similar entities (stars, player, bullets, enemies, power ups), there is a
stream that holds their state over time and a function that can take that
state, some other inputs and create a new state. Most of these streams are
dependent on other streams and figuring out the order they should be connected
was one of the challenges.

a word about time:
There is no guarantee that MonoGame will call Update at fixed interval.
However, MonoGame is kindly enough to include GameTime object with each of the
calls that tells us exactly how long the game has been running and how long
has passed since the last update. When we know this, it is easy enough to
calculate how much something should move in this frame. Since the calculation
is common and repeated all over the place, I created a helper function
timeCoeff that does exactly this calculation.

Enemies, lots of them (like 2 different kinds)
No shooter is complete without enemies to shoot at. Data type for enemies is
pretty simple (pay attention to Location and Texture properties, we are going
to use those in the next step too):

type Enemy = { location: Location
               speed: Speed
               texture: Texture
               hp: int
               score: int }
             member this.Location = this.location
             member this.Texture = this.texture

Enemies in the game are pretty simple. They start from one edge of the screen
and move at constant speed across. If they collide with player, their ship is
destroyed and it’s game over. If a bullet collide with them, hp of enemy is
reduced and eventually enemy is destroyed. If they make it across the screen,
they just spawn somewhere else.

But in this simplicity there was pretty complicated problem (well, initially
at least): player needs enemy information to calculate possible collision,
bullets need player information to know where to spawn and enemies need to
know bullet information to calculate collisions and reduce health. So it’s a
circle. If I just wired the streams together like that, I would get an
infinite loop (not to mention that it would be a bit tricky with how F#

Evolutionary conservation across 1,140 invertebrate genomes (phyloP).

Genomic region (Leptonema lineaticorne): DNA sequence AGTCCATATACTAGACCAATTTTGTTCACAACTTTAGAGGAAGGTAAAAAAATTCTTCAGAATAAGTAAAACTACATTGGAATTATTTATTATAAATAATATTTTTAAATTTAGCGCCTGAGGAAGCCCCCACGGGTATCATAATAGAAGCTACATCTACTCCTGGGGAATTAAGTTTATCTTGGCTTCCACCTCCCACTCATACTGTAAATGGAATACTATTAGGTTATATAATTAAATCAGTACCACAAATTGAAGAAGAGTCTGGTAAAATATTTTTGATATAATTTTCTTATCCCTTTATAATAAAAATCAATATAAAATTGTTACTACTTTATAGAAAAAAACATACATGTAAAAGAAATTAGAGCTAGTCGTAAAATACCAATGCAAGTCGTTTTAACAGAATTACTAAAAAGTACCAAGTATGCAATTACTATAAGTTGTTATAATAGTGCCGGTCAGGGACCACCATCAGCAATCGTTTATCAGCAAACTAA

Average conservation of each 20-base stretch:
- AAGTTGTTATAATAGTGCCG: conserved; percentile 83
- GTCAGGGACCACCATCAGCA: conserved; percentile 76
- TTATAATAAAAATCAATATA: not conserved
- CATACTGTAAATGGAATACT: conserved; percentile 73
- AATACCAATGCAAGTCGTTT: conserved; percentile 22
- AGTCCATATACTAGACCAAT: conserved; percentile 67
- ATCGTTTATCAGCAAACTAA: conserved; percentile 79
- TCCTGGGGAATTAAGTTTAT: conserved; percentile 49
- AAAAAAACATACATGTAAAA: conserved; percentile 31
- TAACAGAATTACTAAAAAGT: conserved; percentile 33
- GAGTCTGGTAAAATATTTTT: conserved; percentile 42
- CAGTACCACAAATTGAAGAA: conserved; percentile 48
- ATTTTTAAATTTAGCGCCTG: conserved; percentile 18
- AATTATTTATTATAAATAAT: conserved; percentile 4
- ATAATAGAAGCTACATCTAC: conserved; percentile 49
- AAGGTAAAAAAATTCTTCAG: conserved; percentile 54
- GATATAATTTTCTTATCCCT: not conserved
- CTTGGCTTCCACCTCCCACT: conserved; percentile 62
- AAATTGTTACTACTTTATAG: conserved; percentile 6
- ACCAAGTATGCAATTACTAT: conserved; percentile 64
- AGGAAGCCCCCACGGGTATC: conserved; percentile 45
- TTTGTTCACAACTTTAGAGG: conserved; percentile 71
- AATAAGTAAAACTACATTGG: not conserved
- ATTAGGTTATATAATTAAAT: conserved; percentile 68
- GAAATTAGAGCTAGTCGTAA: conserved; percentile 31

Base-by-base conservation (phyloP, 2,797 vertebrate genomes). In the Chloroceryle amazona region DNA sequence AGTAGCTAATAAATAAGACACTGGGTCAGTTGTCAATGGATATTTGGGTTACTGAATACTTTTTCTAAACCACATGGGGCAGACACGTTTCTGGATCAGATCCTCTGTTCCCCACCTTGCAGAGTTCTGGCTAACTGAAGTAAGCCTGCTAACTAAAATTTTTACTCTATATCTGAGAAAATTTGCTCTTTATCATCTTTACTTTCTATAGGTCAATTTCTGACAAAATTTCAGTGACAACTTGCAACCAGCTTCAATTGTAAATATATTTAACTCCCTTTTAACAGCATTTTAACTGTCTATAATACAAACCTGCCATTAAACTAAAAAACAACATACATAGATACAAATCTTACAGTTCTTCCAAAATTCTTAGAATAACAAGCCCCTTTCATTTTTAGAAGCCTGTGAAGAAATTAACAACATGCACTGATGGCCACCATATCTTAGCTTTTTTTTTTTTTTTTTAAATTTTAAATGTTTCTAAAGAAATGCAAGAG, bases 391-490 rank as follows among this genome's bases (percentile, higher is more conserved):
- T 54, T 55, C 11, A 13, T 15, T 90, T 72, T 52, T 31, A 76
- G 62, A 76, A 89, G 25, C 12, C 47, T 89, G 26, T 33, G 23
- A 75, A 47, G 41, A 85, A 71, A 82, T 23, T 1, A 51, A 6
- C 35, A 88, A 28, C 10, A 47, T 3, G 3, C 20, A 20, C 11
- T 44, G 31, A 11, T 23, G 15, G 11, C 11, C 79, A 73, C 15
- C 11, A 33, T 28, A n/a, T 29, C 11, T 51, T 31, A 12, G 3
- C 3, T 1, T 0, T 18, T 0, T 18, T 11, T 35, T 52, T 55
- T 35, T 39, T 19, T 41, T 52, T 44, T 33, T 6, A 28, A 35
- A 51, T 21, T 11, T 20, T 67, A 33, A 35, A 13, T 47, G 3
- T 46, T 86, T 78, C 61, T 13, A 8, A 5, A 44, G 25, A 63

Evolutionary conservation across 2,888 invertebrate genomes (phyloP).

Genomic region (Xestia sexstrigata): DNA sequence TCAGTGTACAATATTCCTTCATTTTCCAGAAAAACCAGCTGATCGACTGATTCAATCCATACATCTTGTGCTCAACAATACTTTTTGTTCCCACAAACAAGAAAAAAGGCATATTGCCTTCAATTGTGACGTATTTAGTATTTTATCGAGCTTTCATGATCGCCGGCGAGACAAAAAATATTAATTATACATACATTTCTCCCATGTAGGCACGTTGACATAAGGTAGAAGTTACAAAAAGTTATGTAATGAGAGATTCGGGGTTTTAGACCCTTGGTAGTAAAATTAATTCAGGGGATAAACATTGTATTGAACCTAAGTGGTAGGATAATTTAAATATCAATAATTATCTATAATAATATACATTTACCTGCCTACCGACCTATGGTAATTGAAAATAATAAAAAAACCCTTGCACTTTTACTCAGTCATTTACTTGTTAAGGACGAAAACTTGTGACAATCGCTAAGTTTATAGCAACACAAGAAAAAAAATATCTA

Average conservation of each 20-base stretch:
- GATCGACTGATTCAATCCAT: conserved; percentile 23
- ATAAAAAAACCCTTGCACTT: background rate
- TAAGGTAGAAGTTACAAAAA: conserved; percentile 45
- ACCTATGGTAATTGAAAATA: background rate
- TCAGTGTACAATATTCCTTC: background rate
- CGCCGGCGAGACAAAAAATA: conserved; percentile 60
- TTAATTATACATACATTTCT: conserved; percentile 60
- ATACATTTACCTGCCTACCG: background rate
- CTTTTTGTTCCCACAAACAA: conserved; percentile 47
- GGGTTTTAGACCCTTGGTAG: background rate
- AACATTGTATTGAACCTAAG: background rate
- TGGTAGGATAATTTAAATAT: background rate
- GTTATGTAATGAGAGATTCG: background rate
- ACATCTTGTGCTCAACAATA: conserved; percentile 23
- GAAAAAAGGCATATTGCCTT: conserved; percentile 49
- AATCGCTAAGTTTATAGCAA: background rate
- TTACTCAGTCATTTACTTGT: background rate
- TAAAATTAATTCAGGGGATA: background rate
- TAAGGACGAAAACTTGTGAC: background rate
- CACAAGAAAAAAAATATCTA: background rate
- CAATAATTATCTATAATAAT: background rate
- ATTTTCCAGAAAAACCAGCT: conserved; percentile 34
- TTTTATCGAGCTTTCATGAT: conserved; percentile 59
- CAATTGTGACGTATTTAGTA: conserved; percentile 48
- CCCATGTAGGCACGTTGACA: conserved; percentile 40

requires things to be declared before they can be referenced).

The solution was to declare a new stream and use that:

let enemyBulletCollisions = new BehaviorSubject<BulletCollisionInfo list>([])

BehaviorSubject is a special kind of subject that remembers its last state
and that can be queried with Value property. This way bulletsUpdater can feed
new values into the stream and enemiesUpdater can check it with Value
property. No need to merge or zip streams and inifinite loop has been avoided.
It probably is a good idea to avoid using BehaviorSubjects, since they can
be easily abused as global variables that can be changed from anywhere. The
game has total four of them (not counting the ones used for keeping track of
time, rendering or controls): two for collisions, one for dead enemies and one
for triggering sounds. Collisions are for avoiding circular streams, while
others are for branching things (I wonder if there are easier way doing that).

Collisions
Collisions is one part of the system that I didn’t finish anywhere close to
what I wanted it to be. There was supposed to be bounding spheres around each
objects and when they collided, the game would start checking with more
precision if the objects actually collided. Currently there’s only bounding
spheres, but they seems to work okayish most of the time.

Actual collision function is pretty short (this is the version using
that was supposed to use pixelPerfectCollision, the actual code just return!s
result of boundingSphereCollision:

let inline collision gameTime mob1 mob2 =
    maybe {
            let! coll1 = boundingSphereCollision gameTime mob1 mob2
            return! pixelPerfectCollision mob1 mob2
    }

We need gameTime, since state of animation depends on time and animation can
have effect on the size and shape of the texture. I’m using maybe builder here
to chain together two operations. First it checks if bounding spheres of two
objects collide. If the result is Some, it then checks for the pixel perfect
collision and returns result of that. However, if result of bounding sphere
collision is None, maybe builder automatically shortcuts and returns None.
It’s a very simple use case, but in more complex cases where multiple